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Bourdieu's theory of practice is again a large influence in A Dual-Processual Theory for the Evolution of Mesoamerican Civilization (Blanton, et. al.). They focus on process rather than stages or categories to explain variations between social formations and their changes through time. They advocate a political behavioral theory of social change, seeing two main types of political power strategies accounting for variation among societies of similar complexity and scale; exclusionary (or network) and corporate. The outcome of exclusionary political behavior is the development of patrimonial rhetoric, emphasizing the control of particular individuals based on kinship (found in the archaeological record by portrayals or reference to particular rulers), and a prestige-goods system, resulting in an "international style" in goods and information crossing sociocultural boundaries. The corporate strategy signifies collective representations and ritual based on a societies cosmology.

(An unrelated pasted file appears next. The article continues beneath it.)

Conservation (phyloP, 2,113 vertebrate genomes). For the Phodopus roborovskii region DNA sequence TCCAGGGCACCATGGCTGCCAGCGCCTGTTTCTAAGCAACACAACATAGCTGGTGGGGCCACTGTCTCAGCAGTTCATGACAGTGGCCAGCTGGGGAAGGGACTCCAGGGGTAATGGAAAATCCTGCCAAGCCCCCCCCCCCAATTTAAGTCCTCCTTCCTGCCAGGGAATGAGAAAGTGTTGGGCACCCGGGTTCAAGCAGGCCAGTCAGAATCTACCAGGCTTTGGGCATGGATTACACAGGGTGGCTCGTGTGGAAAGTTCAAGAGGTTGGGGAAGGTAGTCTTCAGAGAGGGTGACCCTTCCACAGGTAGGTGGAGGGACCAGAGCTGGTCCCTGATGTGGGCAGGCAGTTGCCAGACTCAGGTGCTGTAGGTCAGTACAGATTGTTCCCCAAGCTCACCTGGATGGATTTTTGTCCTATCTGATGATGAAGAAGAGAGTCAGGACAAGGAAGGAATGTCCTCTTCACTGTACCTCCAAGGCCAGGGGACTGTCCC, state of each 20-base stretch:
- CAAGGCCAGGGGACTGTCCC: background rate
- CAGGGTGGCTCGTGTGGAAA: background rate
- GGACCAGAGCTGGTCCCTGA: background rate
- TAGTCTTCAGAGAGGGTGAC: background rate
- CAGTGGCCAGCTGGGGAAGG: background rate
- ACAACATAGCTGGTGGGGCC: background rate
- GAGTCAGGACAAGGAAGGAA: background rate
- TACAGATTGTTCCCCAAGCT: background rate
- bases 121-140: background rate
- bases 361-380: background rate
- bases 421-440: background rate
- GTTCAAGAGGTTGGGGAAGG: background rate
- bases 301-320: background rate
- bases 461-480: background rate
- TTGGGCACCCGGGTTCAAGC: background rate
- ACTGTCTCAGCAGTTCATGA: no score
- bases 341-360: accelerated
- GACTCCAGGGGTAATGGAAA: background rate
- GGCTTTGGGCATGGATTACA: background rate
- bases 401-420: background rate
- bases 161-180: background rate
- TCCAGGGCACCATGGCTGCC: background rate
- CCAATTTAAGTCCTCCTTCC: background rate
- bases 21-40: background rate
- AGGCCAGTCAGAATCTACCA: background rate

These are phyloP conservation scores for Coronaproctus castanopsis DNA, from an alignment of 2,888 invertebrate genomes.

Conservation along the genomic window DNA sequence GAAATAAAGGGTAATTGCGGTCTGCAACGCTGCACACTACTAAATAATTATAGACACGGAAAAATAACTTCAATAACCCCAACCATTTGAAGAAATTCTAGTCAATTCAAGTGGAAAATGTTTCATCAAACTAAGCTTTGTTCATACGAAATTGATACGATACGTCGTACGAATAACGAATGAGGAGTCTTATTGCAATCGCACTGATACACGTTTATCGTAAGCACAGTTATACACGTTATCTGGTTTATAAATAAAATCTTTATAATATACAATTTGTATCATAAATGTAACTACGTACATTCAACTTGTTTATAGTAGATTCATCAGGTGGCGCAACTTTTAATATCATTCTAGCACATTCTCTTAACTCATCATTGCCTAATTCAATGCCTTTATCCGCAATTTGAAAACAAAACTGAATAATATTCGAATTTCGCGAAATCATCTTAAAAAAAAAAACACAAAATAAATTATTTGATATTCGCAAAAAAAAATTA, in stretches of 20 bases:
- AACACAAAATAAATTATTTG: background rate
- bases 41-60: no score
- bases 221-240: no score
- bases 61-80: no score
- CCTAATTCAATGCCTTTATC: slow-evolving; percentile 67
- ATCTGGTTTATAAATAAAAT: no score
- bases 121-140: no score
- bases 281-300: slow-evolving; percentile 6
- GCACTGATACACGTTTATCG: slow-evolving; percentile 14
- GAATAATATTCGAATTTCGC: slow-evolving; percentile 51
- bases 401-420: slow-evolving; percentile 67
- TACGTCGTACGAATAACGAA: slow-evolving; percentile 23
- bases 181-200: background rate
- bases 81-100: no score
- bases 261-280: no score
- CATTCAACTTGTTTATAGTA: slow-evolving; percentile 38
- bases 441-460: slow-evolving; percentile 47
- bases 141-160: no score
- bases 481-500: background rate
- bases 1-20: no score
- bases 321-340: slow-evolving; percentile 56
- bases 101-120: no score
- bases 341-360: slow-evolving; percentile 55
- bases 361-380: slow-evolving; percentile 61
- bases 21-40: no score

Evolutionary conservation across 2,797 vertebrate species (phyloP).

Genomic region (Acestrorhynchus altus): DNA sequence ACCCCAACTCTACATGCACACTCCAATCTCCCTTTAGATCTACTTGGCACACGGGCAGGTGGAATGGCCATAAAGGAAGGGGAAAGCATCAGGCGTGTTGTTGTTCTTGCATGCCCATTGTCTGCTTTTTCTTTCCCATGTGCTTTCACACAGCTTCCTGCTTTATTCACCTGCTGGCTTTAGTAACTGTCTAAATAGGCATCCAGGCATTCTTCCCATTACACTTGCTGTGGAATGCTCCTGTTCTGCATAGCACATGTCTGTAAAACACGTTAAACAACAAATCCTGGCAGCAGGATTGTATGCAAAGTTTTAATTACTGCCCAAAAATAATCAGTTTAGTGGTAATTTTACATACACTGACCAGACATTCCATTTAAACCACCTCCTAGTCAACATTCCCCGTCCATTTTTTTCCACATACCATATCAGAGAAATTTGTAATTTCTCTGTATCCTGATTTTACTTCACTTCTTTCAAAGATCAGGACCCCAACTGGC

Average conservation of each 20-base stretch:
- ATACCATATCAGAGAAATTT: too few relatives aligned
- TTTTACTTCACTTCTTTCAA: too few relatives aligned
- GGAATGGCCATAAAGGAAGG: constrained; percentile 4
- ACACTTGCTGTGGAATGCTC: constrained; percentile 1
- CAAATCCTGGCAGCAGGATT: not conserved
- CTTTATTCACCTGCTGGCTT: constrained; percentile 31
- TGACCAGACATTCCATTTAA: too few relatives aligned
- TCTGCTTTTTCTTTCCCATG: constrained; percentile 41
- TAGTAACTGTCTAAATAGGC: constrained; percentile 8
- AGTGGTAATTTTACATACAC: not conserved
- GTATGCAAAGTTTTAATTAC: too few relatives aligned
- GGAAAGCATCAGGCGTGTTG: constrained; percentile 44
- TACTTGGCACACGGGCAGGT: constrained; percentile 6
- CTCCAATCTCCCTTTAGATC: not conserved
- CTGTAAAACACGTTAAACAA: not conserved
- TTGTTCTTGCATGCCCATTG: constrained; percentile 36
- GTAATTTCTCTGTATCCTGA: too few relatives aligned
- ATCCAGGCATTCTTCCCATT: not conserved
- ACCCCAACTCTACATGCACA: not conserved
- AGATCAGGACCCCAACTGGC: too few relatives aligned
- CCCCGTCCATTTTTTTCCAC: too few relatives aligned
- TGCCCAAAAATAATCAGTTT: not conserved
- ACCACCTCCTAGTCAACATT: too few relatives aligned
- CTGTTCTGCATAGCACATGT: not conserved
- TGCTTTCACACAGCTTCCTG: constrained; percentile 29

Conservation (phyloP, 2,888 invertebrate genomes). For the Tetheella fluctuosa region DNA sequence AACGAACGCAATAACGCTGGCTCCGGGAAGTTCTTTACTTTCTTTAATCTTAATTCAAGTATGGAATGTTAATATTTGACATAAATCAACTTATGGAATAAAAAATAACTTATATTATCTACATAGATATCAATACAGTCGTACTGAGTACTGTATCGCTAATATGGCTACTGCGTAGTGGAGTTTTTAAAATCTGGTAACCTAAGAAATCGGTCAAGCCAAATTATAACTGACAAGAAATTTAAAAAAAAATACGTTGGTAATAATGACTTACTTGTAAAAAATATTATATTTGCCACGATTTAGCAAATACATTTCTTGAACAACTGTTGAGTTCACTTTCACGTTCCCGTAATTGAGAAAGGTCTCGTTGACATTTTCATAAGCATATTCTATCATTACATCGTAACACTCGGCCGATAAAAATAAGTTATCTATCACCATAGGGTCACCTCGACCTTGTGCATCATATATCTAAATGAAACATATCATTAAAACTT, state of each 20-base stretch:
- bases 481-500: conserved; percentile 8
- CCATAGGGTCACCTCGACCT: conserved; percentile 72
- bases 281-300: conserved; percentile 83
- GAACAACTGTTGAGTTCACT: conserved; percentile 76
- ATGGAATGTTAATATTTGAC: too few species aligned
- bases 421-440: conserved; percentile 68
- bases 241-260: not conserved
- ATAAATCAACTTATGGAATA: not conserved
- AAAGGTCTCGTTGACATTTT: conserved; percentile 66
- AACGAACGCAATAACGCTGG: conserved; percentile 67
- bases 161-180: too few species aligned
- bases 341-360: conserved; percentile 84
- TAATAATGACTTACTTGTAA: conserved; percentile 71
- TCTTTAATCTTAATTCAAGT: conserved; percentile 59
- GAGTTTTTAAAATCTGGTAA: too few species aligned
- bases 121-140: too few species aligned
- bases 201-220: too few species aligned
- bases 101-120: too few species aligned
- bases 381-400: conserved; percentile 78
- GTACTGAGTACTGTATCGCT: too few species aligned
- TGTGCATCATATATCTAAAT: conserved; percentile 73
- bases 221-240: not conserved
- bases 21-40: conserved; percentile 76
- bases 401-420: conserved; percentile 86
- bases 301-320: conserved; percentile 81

John Douglas questions the reliability of applying the three common models used to analyze exchange in the archaeological record; World Systems Theory, peer polity interaction, and prestige goods economy. He then explores their expectations and assumptions with data analysis of pre-Paquime mortuary goods from northwest Chihuahua, Mexico. His comparisons demonstrate inadequacies in all three models, and the author points out that there are many potential explanations for long distance exchanges other than those offered by the three common models in use by archaeologists today. I agree with his recommendation that we have "a more open-ended approach in which exchange is viewed as a search for power contested both within and between societies."
Tammy Stone offers another non-linear perspective of studying non-state agrarian societies in her examination of the Zuni region of the American Southwest using changes in architecture and ceramics. She uses chaos theory to explain extensive and rapid sociopolitical, economic and ritual change (dissipative structures) in her case study.
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